Manual Mesh Bed Levelling For 3D Printers

In 3D printing, we often talk about leveling the print bed, although that’s not an accurate term. A bed that is level in our terms presents a flat surface that is parallel to the path of the print head, but within reason we care little about that. Instead we care more about it being parallel to the path of the head than it being perfectly flat. If we had a perfectly flat bed — say a sheet of glass — you’d think it might be pretty easy, but for some other materials it could be convex or concave or even have ripples all over the place. [Teaching Tech] shows you how to manually “level” the bed using a mesh but without using an automatic sensor. You can see the technique in the video below.

When you use adjustments to level the bed, you are tramming it, but only the very pedantic use that term for fine adjustment. But no amount of adjusting bed springs will get rid of bulges and ripples. A common solution is to use a sensor to measure the distance to the bed and form a mesh correction. Then, as the printer head moves in the XY plane, the software will adjust the Z-axis to rise over bumps and go down if there is a concave portion of the bed. What [Teaching Tech] is doing, however, is a manual mapping. You won’t need to add a sensor to your printer to take advantage of the method. 

The technique does require — probably — reflashing your firmware, and the firmware he uses appears to be Marlin. However, Repetier and perhaps other firmware does this too. The LCD bed leveling option makes it pretty trivial to do the actual work, and once you compute the mesh, you shouldn’t have to do it again. Essentially, the printer will probe multiple points and pause, allowing you to adjust the head using the usual piece of paper.

Each time you make the adjustment, the printer remembers the height adjustment and then uses the collection of different heights to build up the correction mesh. This is essentially the same process that occurs with a probe except your manual adjustment is standing in for the probe data. You shouldn’t need to do that very often as long as the shape of the bed doesn’t change.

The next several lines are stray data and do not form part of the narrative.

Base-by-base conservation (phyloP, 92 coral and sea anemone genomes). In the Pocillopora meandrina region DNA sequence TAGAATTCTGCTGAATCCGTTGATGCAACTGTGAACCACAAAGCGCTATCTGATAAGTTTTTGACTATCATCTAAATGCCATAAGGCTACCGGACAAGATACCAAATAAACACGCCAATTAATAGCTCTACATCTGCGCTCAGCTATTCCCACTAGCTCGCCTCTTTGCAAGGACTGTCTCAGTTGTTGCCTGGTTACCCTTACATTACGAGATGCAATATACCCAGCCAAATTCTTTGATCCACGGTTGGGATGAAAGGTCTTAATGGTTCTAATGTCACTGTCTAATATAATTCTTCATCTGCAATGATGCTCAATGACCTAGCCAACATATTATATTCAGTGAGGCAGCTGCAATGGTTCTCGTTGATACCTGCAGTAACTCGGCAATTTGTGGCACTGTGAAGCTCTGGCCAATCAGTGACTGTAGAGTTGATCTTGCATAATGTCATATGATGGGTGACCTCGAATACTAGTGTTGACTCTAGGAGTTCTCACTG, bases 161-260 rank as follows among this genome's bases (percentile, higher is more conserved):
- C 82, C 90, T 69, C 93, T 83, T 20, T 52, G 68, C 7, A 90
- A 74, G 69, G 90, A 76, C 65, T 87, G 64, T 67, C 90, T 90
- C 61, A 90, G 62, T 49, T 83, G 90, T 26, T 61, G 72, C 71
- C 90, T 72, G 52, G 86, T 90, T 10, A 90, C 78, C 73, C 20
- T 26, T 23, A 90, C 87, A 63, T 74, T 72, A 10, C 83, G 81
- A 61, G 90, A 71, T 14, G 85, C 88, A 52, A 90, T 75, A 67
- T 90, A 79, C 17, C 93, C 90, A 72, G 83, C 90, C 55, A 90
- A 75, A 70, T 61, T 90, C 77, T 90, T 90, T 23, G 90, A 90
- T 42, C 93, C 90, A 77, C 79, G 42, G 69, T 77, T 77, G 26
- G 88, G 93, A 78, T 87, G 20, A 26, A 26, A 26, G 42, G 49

If you can update your firmware, this is a cheap way not to have to add a Z probe to your printer. Then again, adding one isn’t that expensive, and then the whole process is automated. That automation makes it easy to recheck it or even run it before each print if you like.

There are lots of other techniques. A force-sensitive resistor can be shared among printers, for example, and would actually work with this technique if you have a serious bed problem. If you mill PCBs, you might run into the same problem, and there’s a very similar solution.

17 thoughts on “Manual Mesh Bed Levelling For 3D Printers

    1. That may work if the bed was perfectly flat and X/Y travel was perfectly planar, but if a bed was perfectly and X/Y travel was perfectly planar, then a screw on each corner of the bed would leave it perfectly. If your bed is not perfectly flat, or the X/Y travel was perfectly planar, then shims (or adjustment screws) wouldn’t help (possibly if the bed was flexible, but if the bed isn’t ridged there will be other problems).

    2. It’d be a good idea if beds weren’t usually 5mm of aluminum and 3mm of glass. No way of bending that. I can see that being made of ABS if you mostly print materials that need less than 120°c bed temp.

      What I do is buy sheets of normal 3mm glass cut to size, in a regular glass pane shop, even cut down to 220×210 with chamfered corners they charge me ~$1.50 for each lol. They are usually good enough for usage without bed leveling, although i’m far too lazy to keep the bed correctly parallel. buy 2 or 3 of those and one is almost guaranteed to be good enough. so far doesn’t seem to have any problems with abs temps or anything, although i did have the usual bad experience with PETg